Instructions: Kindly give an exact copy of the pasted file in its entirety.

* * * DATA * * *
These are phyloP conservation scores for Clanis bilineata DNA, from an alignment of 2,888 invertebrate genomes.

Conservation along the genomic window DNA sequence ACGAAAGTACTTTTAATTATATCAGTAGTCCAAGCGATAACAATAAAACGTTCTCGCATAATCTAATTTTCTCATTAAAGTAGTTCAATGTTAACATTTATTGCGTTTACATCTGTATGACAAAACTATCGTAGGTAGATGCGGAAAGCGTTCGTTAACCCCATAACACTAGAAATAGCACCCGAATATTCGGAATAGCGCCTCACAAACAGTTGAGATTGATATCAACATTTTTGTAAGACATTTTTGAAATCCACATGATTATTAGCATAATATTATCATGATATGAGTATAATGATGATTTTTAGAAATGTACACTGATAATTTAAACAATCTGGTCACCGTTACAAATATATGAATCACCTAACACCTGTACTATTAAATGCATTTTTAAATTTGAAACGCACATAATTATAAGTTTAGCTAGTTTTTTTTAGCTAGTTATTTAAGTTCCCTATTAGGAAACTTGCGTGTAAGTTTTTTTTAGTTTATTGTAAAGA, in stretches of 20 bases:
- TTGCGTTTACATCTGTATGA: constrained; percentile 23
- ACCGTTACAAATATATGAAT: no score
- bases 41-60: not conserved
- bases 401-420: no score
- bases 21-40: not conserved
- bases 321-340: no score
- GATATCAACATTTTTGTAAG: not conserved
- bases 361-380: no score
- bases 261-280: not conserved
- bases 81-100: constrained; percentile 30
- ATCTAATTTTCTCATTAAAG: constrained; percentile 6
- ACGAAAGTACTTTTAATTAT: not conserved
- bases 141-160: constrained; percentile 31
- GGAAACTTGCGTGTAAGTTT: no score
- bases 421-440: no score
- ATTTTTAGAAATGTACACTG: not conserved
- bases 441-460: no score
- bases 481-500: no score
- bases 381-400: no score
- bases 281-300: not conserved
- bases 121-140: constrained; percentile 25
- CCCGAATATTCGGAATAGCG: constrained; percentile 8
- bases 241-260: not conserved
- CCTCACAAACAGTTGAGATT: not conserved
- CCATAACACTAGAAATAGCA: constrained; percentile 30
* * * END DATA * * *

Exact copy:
These are phyloP conservation scores for Clanis bilineata DNA, from an alignment of 2,888 invertebrate genomes.

Conservation along the genomic window DNA sequence ACGAAAGTACTTTTAATTATATCAGTAGTCCAAGCGATAACAATAAAACGTTCTCGCATAATCTAATTTTCTCATTAAAGTAGTTCAATGTTAACATTTATTGCGTTTACATCTGTATGACAAAACTATCGTAGGTAGATGCGGAAAGCGTTCGTTAACCCCATAACACTAGAAATAGCACCCGAATATTCGGAATAGCGCCTCACAAACAGTTGAGATTGATATCAACATTTTTGTAAGACATTTTTGAAATCCACATGATTATTAGCATAATATTATCATGATATGAGTATAATGATGATTTTTAGAAATGTACACTGATAATTTAAACAATCTGGTCACCGTTACAAATATATGAATCACCTAACACCTGTACTATTAAATGCATTTTTAAATTTGAAACGCACATAATTATAAGTTTAGCTAGTTTTTTTTAGCTAGTTATTTAAGTTCCCTATTAGGAAACTTGCGTGTAAGTTTTTTTTAGTTTATTGTAAAGA, in stretches of 20 bases:
- TTGCGTTTACATCTGTATGA: constrained; percentile 23
- ACCGTTACAAATATATGAAT: no score
- bases 41-60: not conserved
- bases 401-420: no score
- bases 21-40: not conserved
- bases 321-340: no score
- GATATCAACATTTTTGTAAG: not conserved
- bases 361-380: no score
- bases 261-280: not conserved
- bases 81-100: constrained; percentile 30
- ATCTAATTTTCTCATTAAAG: constrained; percentile 6
- ACGAAAGTACTTTTAATTAT: not conserved
- bases 141-160: constrained; percentile 31
- GGAAACTTGCGTGTAAGTTT: no score
- bases 421-440: no score
- ATTTTTAGAAATGTACACTG: not conserved
- bases 441-460: no score
- bases 481-500: no score
- bases 381-400: no score
- bases 281-300: not conserved
- bases 121-140: constrained; percentile 25
- CCCGAATATTCGGAATAGCG: constrained; percentile 8
- bases 241-260: not conserved
- CCTCACAAACAGTTGAGATT: not conserved
- CCATAACACTAGAAATAGCA: constrained; percentile 30